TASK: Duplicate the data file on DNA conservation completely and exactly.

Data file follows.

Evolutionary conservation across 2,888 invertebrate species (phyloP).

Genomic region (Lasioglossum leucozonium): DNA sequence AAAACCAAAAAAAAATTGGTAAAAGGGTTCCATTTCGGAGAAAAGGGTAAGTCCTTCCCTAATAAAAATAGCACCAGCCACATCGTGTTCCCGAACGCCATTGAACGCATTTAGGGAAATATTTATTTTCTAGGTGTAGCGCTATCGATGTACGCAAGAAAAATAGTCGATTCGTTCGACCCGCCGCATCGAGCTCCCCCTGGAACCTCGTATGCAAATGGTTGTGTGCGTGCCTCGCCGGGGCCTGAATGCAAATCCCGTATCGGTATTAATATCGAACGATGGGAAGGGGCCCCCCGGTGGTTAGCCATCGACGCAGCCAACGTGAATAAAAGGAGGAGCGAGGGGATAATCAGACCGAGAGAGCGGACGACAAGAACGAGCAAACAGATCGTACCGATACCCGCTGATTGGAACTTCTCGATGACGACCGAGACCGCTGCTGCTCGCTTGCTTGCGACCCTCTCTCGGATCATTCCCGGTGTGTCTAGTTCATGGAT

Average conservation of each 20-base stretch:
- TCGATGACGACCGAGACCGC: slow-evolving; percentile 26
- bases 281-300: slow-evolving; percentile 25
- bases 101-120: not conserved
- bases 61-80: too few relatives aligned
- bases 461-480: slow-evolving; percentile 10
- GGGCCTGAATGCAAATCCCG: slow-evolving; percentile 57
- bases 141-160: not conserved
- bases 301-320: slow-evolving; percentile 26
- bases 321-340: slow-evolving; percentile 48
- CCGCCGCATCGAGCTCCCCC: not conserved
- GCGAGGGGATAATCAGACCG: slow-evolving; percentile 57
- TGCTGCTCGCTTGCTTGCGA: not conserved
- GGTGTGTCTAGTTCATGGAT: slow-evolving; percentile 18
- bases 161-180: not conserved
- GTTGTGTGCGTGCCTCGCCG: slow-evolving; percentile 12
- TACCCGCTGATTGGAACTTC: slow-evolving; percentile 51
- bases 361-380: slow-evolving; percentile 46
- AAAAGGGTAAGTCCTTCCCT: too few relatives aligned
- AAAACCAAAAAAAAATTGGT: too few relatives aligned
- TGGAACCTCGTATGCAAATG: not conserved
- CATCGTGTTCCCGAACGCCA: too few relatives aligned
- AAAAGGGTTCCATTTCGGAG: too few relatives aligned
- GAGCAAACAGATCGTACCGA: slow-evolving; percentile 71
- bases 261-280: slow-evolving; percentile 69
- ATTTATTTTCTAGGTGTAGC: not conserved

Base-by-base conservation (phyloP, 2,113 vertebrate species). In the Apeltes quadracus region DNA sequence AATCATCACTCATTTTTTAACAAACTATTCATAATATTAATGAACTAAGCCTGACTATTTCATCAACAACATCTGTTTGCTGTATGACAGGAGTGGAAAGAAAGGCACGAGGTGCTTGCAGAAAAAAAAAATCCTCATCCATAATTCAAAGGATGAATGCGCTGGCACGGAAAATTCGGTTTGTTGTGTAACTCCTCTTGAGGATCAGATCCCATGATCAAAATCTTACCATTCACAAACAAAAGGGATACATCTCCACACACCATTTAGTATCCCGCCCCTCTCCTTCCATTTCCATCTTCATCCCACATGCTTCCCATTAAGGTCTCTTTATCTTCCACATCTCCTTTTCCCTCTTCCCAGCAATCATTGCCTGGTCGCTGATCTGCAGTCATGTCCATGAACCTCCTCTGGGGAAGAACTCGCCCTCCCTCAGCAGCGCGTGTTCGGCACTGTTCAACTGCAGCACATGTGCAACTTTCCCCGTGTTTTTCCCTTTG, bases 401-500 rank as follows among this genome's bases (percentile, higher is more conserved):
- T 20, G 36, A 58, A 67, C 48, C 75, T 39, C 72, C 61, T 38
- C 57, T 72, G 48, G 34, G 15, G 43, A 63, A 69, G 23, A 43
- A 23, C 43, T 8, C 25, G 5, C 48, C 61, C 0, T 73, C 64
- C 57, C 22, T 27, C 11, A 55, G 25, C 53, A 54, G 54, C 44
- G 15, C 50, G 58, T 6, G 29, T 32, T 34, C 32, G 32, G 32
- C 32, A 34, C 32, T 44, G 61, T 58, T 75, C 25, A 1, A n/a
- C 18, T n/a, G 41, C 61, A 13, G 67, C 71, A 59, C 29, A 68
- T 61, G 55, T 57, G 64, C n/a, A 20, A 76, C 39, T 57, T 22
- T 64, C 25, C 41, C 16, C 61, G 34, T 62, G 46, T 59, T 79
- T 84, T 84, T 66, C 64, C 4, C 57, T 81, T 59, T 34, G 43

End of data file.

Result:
Evolutionary conservation across 2,888 invertebrate species (phyloP).

Genomic region (Lasioglossum leucozonium): DNA sequence AAAACCAAAAAAAAATTGGTAAAAGGGTTCCATTTCGGAGAAAAGGGTAAGTCCTTCCCTAATAAAAATAGCACCAGCCACATCGTGTTCCCGAACGCCATTGAACGCATTTAGGGAAATATTTATTTTCTAGGTGTAGCGCTATCGATGTACGCAAGAAAAATAGTCGATTCGTTCGACCCGCCGCATCGAGCTCCCCCTGGAACCTCGTATGCAAATGGTTGTGTGCGTGCCTCGCCGGGGCCTGAATGCAAATCCCGTATCGGTATTAATATCGAACGATGGGAAGGGGCCCCCCGGTGGTTAGCCATCGACGCAGCCAACGTGAATAAAAGGAGGAGCGAGGGGATAATCAGACCGAGAGAGCGGACGACAAGAACGAGCAAACAGATCGTACCGATACCCGCTGATTGGAACTTCTCGATGACGACCGAGACCGCTGCTGCTCGCTTGCTTGCGACCCTCTCTCGGATCATTCCCGGTGTGTCTAGTTCATGGAT

Average conservation of each 20-base stretch:
- TCGATGACGACCGAGACCGC: slow-evolving; percentile 26
- bases 281-300: slow-evolving; percentile 25
- bases 101-120: not conserved
- bases 61-80: too few relatives aligned
- bases 461-480: slow-evolving; percentile 10
- GGGCCTGAATGCAAATCCCG: slow-evolving; percentile 57
- bases 141-160: not conserved
- bases 301-320: slow-evolving; percentile 26
- bases 321-340: slow-evolving; percentile 48
- CCGCCGCATCGAGCTCCCCC: not conserved
- GCGAGGGGATAATCAGACCG: slow-evolving; percentile 57
- TGCTGCTCGCTTGCTTGCGA: not conserved
- GGTGTGTCTAGTTCATGGAT: slow-evolving; percentile 18
- bases 161-180: not conserved
- GTTGTGTGCGTGCCTCGCCG: slow-evolving; percentile 12
- TACCCGCTGATTGGAACTTC: slow-evolving; percentile 51
- bases 361-380: slow-evolving; percentile 46
- AAAAGGGTAAGTCCTTCCCT: too few relatives aligned
- AAAACCAAAAAAAAATTGGT: too few relatives aligned
- TGGAACCTCGTATGCAAATG: not conserved
- CATCGTGTTCCCGAACGCCA: too few relatives aligned
- AAAAGGGTTCCATTTCGGAG: too few relatives aligned
- GAGCAAACAGATCGTACCGA: slow-evolving; percentile 71
- bases 261-280: slow-evolving; percentile 69
- ATTTATTTTCTAGGTGTAGC: not conserved

Base-by-base conservation (phyloP, 2,113 vertebrate species). In the Apeltes quadracus region DNA sequence AATCATCACTCATTTTTTAACAAACTATTCATAATATTAATGAACTAAGCCTGACTATTTCATCAACAACATCTGTTTGCTGTATGACAGGAGTGGAAAGAAAGGCACGAGGTGCTTGCAGAAAAAAAAAATCCTCATCCATAATTCAAAGGATGAATGCGCTGGCACGGAAAATTCGGTTTGTTGTGTAACTCCTCTTGAGGATCAGATCCCATGATCAAAATCTTACCATTCACAAACAAAAGGGATACATCTCCACACACCATTTAGTATCCCGCCCCTCTCCTTCCATTTCCATCTTCATCCCACATGCTTCCCATTAAGGTCTCTTTATCTTCCACATCTCCTTTTCCCTCTTCCCAGCAATCATTGCCTGGTCGCTGATCTGCAGTCATGTCCATGAACCTCCTCTGGGGAAGAACTCGCCCTCCCTCAGCAGCGCGTGTTCGGCACTGTTCAACTGCAGCACATGTGCAACTTTCCCCGTGTTTTTCCCTTTG, bases 401-500 rank as follows among this genome's bases (percentile, higher is more conserved):
- T 20, G 36, A 58, A 67, C 48, C 75, T 39, C 72, C 61, T 38
- C 57, T 72, G 48, G 34, G 15, G 43, A 63, A 69, G 23, A 43
- A 23, C 43, T 8, C 25, G 5, C 48, C 61, C 0, T 73, C 64
- C 57, C 22, T 27, C 11, A 55, G 25, C 53, A 54, G 54, C 44
- G 15, C 50, G 58, T 6, G 29, T 32, T 34, C 32, G 32, G 32
- C 32, A 34, C 32, T 44, G 61, T 58, T 75, C 25, A 1, A n/a
- C 18, T n/a, G 41, C 61, A 13, G 67, C 71, A 59, C 29, A 68
- T 61, G 55, T 57, G 64, C n/a, A 20, A 76, C 39, T 57, T 22
- T 64, C 25, C 41, C 16, C 61, G 34, T 62, G 46, T 59, T 79
- T 84, T 84, T 66, C 64, C 4, C 57, T 81, T 59, T 34, G 43